Howard Behar, former president of Starbucks, emphasized a “people-centric” culture among the company’s employees. When he was asked in an interview for an example of that playing out, he told the following story:
One of our stores was across the street from a nursing home. And in this nursing home, there was a guy they called Big Jim. He would come in at 2 p.m. every day and order a short drip and a blueberry muffin. They would put away a muffin for him, because they often sold out. And they would always write a note to Jim on his cup or the muffin wrapper: “Hey Jim, we love you” or “Hey Jim, the Steelers suck.” One day, 2 p.m. comes, no Jim. Three comes, no Jim. And one of the baristas took the muffin and drink across the street. The receptionist said, “I’m sorry to tell you, but Jim passed away last night.” The next day, one of Jim’s children came over and asked if the baristas could come to the funeral. As they walked into the funeral home, there were three big, round tables. And on the tables was every bag and every cup that they had signed something to Jim on—all the little sayings. Little did they know how much those things meant to Jim and how much they were a part of his life. To me, the lesson is it’s always the little things. They really cared about him. They weren’t doing it for the credit—they were doing it because they cared about Jim. That’s really treating people with respect and dignity. When you walk down the hall, say hi to everybody. Be involved.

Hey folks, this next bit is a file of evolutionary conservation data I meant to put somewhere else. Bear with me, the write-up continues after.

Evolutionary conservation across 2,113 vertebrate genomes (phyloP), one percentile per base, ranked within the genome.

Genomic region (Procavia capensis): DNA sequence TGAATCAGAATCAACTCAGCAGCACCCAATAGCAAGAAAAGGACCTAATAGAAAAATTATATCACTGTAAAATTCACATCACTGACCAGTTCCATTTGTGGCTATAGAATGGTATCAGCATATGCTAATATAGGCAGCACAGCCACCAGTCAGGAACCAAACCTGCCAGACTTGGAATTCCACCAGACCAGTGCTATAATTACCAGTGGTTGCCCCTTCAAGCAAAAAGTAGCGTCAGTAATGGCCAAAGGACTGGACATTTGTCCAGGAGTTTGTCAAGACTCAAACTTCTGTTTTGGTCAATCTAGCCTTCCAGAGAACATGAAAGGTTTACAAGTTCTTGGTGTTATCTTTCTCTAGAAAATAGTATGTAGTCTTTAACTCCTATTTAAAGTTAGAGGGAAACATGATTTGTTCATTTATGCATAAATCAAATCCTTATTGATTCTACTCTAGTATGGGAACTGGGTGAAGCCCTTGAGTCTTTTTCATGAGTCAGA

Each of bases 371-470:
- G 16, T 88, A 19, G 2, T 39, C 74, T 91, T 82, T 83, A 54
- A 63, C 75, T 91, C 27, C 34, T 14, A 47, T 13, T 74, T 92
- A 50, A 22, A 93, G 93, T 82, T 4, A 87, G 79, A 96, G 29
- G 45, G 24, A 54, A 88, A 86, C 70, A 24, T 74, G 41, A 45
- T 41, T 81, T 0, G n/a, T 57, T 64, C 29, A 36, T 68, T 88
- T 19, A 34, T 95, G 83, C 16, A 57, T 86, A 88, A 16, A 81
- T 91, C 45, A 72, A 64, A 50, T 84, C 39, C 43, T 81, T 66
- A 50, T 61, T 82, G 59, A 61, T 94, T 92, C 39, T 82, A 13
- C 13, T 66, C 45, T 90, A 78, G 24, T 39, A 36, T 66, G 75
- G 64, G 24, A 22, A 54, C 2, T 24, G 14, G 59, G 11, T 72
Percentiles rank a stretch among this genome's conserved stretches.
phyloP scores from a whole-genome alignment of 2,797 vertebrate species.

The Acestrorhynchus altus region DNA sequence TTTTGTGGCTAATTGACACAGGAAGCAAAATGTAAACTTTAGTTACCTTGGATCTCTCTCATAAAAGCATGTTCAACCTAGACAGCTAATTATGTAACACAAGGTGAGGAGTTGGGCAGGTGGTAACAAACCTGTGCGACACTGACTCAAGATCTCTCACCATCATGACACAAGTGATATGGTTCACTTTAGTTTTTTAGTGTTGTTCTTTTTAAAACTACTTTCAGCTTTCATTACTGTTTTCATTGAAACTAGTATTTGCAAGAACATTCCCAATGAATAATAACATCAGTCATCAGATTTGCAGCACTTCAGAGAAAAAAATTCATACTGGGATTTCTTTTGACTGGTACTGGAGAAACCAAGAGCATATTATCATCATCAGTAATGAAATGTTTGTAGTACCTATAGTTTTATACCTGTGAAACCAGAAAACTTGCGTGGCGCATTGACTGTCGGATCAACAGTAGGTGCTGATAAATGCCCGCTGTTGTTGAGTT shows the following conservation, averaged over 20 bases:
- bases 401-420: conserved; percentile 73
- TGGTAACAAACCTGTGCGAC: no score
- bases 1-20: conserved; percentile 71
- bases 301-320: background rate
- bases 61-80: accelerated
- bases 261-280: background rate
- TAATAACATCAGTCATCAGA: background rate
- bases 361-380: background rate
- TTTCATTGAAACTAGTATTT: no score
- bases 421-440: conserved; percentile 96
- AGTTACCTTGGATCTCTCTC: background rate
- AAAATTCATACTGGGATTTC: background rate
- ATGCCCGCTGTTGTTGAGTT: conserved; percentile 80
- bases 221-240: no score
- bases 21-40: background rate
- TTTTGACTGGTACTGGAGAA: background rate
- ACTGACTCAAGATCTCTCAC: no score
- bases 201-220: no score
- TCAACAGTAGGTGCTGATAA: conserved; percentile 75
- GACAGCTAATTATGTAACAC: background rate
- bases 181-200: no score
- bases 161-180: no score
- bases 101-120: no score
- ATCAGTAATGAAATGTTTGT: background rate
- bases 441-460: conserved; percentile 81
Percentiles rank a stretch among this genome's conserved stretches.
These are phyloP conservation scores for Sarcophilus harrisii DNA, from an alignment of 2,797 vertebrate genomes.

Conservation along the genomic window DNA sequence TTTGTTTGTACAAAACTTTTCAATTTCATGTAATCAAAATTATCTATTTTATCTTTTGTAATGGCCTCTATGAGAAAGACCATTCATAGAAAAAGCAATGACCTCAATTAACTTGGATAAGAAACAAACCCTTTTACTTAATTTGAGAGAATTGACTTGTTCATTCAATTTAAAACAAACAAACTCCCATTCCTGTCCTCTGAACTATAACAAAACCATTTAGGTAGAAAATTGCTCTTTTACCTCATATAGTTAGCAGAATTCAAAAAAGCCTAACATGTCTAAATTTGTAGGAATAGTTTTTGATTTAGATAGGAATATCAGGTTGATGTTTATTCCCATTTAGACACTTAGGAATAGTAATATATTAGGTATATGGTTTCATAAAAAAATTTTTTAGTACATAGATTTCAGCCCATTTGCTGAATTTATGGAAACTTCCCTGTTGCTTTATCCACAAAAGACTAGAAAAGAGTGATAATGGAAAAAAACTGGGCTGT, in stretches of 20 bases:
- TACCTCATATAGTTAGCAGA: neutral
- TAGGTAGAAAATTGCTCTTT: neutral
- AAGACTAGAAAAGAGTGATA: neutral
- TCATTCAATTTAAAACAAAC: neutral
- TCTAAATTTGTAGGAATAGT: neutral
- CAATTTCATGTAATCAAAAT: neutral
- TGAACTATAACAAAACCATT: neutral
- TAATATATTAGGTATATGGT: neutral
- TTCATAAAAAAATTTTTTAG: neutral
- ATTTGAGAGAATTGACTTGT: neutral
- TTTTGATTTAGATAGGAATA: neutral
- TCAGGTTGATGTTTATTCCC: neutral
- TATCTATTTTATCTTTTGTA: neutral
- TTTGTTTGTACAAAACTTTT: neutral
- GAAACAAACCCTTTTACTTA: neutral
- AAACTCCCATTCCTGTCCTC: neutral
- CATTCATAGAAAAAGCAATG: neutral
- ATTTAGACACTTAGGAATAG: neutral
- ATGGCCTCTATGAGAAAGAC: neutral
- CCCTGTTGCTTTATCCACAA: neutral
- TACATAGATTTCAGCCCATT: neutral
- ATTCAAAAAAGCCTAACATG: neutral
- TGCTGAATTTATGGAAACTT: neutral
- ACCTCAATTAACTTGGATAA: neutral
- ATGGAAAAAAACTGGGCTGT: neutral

The baristas at that restaurant clearly gave Jim joy! What a gift!